Sonnet for a PTSD Life

I apologize for the dark post a few days ago. There is a confession I need to make to you all.

I suffer from Complex Posttraumatic Stress Disorder. It warps my mind, and as I have developed my physical ailments, it has worsened.

My poor, loving husband has borne the bulk of its weight. My C-PTSD is triggered by loud sounds, and my husband is a loud person if and when he talks. He moves exaggeratedly, and sometimes him working in the kitchen would frighten me when all he was doing was cleaning up after dinner.

This led to me withdrawing. I hid under the covers in our master suite and cried, thinking the world was crashing down around me. I was a refugee in a war I never fought in the prison of my mind. (This is a flowery metaphor. I am not a veteran nor a refugee, in this I am blessed. I do have an overactive imagination and I would imagine war scenes.)

Many years ago, I had a certain trauma. I never knew how much it would haunt me. I didn’t even know a person could develop PTSD from the trauma I endured.

I wrote a piece for The Mighty entitled How PTSD Affected My Engagement and Marriage that chronicled my saga with my husband and my health journey. In this article, I reveal a time when I actually ran away from him due to a trauma response triggered by our honeymoon. My husband did nothing wrong. I simply had a psychotic break caused by reliving a part of my life that had gone untouched for so long which happened to be a huge part of my trauma.

Well, my husband and I had a married life instance of insignificant import this past week.

Once again, I became triggered by my husband a second time during our marriage. We will not be departed from one another. He will learn about tone, and I am still in Dialectical Behavioral Therapy (DBT) to try to fix myself.

I wonder if I will ever be free, in addition to the compounding effects of the fact that my diagnosis is largely unknown.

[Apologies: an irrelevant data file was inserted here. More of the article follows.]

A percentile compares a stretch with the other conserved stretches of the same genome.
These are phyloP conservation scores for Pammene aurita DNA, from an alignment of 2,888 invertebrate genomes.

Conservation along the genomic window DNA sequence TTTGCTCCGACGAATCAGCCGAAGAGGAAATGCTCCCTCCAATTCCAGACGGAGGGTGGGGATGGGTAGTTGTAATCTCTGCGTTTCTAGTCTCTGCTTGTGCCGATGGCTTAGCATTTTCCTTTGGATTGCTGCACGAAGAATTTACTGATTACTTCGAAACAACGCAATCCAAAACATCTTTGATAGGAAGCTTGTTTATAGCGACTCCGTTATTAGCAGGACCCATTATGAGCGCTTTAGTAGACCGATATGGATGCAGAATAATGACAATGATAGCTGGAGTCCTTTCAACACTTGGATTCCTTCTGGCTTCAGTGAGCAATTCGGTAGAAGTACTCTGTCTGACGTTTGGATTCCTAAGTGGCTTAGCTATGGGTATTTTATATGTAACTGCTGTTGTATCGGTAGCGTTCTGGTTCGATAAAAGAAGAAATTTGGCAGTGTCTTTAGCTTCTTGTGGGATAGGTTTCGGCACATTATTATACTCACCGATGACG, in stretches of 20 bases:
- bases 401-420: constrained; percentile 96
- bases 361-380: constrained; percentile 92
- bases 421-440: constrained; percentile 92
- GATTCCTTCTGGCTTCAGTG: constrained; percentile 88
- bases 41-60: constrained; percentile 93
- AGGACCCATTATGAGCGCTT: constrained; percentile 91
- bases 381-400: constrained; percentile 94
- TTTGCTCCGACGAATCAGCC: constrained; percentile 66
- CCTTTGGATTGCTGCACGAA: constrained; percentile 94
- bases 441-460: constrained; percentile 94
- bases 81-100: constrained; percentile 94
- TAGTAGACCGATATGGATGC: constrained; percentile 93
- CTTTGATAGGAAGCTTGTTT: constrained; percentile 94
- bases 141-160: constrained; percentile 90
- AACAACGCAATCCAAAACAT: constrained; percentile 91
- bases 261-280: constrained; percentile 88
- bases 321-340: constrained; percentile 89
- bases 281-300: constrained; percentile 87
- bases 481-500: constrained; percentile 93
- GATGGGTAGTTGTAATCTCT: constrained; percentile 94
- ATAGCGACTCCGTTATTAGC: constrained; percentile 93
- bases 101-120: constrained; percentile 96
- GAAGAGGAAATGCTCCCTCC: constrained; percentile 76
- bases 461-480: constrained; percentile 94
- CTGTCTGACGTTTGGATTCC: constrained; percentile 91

Last week, I had an autoimmune problem. Now the docs are saying that the problem is neurological, and possibly very scary. I’ve been crying each time I think of the possibilities. It’s hard to see good in any of this.

Then I remember that once again, my husband is waiting for me at home. He is doing his best to understand. This is a good thing.

With this in mind, I am reminded of the poem entitled Sonnet by Neil Gaiman:

“I don’t think that I’ve been in love as such,
Although I liked a few folk pretty well.
Love must be vaster than my smiles or touch.
For brave men died and empires rose and fell
For love, girls follow boys to foreign lands.
And men have followed women into hell.

In plays and poems someone understands,
There’s something makes us more than blood and bone,
And more than biological demands.
For me love’s like the wind unseen, unknown.
I see the trees are bending where it’s been.
I know that it leaves wreckage where it’s blown.
I really don’t know what I love you means.
I think it means don’t leave me here alone.”

Bear, I really don’t know what I love you means, but I think it means don’t leave me here alone. I think you know what I love you means.

Thank you for loving me through the crazy.

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